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Posts from the ‘Water’ Category

It’s Still about Water

Over the years I’ve painted rivers, clouds reflected in the water, water churning next to a ship, rapids … well, it’s still about water for me. Water in all its forms continues to fascinate.

For instance, it’s amazing to me how similar frozen water (glaciers) and falling water (waterfalls) are. Several times last year I tried to paint one and ended up with the other. None of them turned out to be very good and I was very frustrated.

But now, I think I’ve figured out how to paint a waterfall using my acrylic on raw canvas (atmospheric) technique. Dry Season was a test case and it worked well.

Dry Season 14×11 2020

First, I painted the sky (very pale violet), the distant mountains (violet), and the rocks below (varying shades of ultraviolet blue and sepia) using my wet-in-wet acrylic on raw canvas technique. Before it dried I used a paper towel to wipe out the areas where I wanted the water to be. After it dried, I added the trees and foliage at the top of the cliffs. Finally, I started rubbing in the white water with a damp rag, leaving it translucent (to see the rocks underneath) in some places and adding more white to make it opaque in others. Lastly, with a pallette knife or a sponge I added specs of white for accent.

Even though all that water was gushing over the cliffs and falling to the rocks below, it was still the middle of the dry season when I saw Victoria Falls, and it was absolutely overwhelming. During the rainy season I’m told there is no dry land. The fog and mist from the falls keeps everything and everyone wet. I can’t begin to imagine it. Even in the dry season, Victoria Falls lives up to its name: The Smoke That Thunders.

Tons of Inspiration

Well, this was my eighth trip with Overseas Adventure Travel (OATtravel.com) and, as expected, it provided tons of inspiration for my painting. While most people on the safari trip were focused on the animals, I was busy taking pictures of the sunsets, the trees, the rivers, the waterfall (Victoria Falls) … the stuff I knew I would want to paint.

And boy, was Africa beautiful. Specifically Kruger National Park in South Africa, Hwange National Park in Zimbabwe, Chobe National Park in Botswana and Lake Kariba and the rivers that link to it. Unending inspiration.

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Kruger Sunset

Of course, every day I was in Africa there was a beautiful sunset. And I got to see it because it never rained. And it was often reflected on a river or lake, or peeking through the amazing umbrella thorn acacia trees. This is just the first of what will be many African sunset paintings.

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Morning in Hwange

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Africa is hot, so safaris go out in the early morning and late afternoon to see the animals (usually napping during the mid-day heat). As a result, all my photos were early morning or late afternoon. This painting is a meld of several of my photos from Hwange National Park in Zimbabwe around 9:00 in the morning. We were on our way to see the animals (lions, giraffes, impala, zebra, hippos, etc.) and I was busy taking pictures while everyone else waited ’til we got to the animals.

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Kruger Reflection

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Southern Africa had just gone through a year’s drought and this was the dry season, so water levels in the lakes and rivers were very low. Often you could see the tops of dead trees sticking up out of the water (they would have been under water absent the drought). There was something very abstract about the composition of my photos and so I decided to do a smaller test (this is 12×7) since I wanted to combine the soft reflected sunset in the water at the top and the hard edges of the trees sticking up…all on raw canvas. I ignored the hippos, the crocodiles, the fish eagles, etc. and just focused on the dead trees and the reflection.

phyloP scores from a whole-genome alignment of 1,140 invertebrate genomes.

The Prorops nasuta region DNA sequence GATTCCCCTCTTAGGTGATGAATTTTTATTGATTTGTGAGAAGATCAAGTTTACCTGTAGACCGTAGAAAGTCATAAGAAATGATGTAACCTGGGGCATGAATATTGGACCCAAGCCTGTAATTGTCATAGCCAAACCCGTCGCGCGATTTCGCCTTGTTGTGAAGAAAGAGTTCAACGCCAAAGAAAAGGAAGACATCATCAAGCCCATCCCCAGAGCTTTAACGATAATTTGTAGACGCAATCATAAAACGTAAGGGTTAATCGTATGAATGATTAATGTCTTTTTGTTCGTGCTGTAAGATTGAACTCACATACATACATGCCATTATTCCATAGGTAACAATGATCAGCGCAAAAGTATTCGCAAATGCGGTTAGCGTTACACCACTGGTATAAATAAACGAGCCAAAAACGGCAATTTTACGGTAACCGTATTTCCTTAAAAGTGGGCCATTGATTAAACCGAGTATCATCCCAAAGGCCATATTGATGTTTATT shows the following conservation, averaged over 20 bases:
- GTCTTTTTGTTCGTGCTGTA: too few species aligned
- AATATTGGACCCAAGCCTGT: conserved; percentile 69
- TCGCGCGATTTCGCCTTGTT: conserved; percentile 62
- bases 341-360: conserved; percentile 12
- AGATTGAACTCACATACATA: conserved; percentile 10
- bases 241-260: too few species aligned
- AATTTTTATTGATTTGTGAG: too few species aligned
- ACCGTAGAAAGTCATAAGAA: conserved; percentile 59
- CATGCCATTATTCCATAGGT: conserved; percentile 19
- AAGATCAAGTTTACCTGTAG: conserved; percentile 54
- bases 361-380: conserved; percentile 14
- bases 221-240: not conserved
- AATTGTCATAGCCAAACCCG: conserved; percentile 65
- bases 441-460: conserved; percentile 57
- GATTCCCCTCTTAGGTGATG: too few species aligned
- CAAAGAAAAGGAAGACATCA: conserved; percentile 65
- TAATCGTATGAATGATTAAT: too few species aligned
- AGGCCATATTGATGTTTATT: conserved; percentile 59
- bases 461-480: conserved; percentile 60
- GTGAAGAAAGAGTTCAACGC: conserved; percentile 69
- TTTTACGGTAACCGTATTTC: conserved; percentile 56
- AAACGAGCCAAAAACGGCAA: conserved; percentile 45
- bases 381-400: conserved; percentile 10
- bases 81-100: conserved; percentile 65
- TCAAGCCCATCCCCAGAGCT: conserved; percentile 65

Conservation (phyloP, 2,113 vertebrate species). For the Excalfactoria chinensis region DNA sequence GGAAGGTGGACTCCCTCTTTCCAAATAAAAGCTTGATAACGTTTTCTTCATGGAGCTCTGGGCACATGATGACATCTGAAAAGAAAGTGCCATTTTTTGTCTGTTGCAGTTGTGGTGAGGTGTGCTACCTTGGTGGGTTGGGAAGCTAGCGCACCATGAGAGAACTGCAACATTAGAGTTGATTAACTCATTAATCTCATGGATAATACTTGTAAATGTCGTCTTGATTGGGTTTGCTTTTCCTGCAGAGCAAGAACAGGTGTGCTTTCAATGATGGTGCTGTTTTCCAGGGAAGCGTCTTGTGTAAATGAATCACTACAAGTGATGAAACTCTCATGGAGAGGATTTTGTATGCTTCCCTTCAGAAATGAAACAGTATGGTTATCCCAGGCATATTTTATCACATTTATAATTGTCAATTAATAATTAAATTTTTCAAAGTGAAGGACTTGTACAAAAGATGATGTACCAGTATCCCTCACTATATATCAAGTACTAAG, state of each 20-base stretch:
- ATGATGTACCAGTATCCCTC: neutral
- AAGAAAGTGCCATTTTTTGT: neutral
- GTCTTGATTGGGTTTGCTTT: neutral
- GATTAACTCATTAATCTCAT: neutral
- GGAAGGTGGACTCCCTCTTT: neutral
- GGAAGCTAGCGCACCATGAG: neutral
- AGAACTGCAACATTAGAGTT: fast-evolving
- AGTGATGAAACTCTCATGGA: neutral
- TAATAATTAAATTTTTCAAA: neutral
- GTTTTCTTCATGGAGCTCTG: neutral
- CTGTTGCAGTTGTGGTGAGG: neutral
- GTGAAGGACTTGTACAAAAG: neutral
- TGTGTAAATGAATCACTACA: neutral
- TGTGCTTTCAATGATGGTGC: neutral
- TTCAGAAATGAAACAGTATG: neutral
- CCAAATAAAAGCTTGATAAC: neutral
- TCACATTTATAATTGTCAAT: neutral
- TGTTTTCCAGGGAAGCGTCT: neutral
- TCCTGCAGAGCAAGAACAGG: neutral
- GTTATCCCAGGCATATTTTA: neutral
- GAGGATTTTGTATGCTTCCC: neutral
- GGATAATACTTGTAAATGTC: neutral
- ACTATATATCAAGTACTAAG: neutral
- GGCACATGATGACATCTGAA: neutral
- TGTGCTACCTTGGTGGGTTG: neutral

Searching for the perfect sunset

I see beautiful sunsets almost every night outside my living room window and they are often spectacular. So I’ve been painting them, sometimes on raw canvas, sometimes on watercolor paper. Sometimes they really look like sunsets, sometimes they are more abstract. Sometimes they are garish, sometimes muted. So I’m searching for the perfect sunset, though I often think I’ve found it every evening outside my window.

In no particular order, some of my recent sunsets:

My View

My View     10×8     2018     Acrylic on Raw Canvas     $400

 

Palisades Sunset

Palisades Sunset     13×9     2018     Acrylic on Raw Canvas     $625

The cars on the Palisades Highway can be seen intermittently through the trees, and the little bridge over Spuyten Duyvil at night looks like two lines of light.

 

Nth Sunset

Nth Sunset     14×10     2018     Acrylic on raw canvas     $700

By now, I’ve lost track of how many sunsets I’ve painted.  But they all bring back the wonder at how beautiful our world can be.

 

 

Up and Away

Up and Away    12×9    Acrylic on watercolor paper    2018    $600

This is based on a very small watercolor sketch I did on a plane years ago.  Don’t remember if we were coming or going or where, but do remember the feeling of awe.

 

Searching for (the perfect sunset)

Searching for (the perfect sunset)   10×13.5 2018    Acrylic on canvas    $700

Perhaps this should be titled Trying to capture the perfect sunset. I often think I’m seeing the perfect sunset, but painting it is something else.

 

 

Doin’ what I can

I don’t like making excuses (they’re usually so lame), but I had hernia surgery three weeks ago and I’m just not bouncing back the way I thought I would.  Okay, as someone pointed out to me recently, I’m no spring chicken, but I still thought I’d be way ahead of where I am today. I’m doin’ what I can, but it’s not what I expected.

I’ve mostly been staying home working in my studio (in between naps, snacks, etc.) and 2 hours here 2 hours there, stuff happens. But I’m constantly tired … even though I haven’t done much of anything.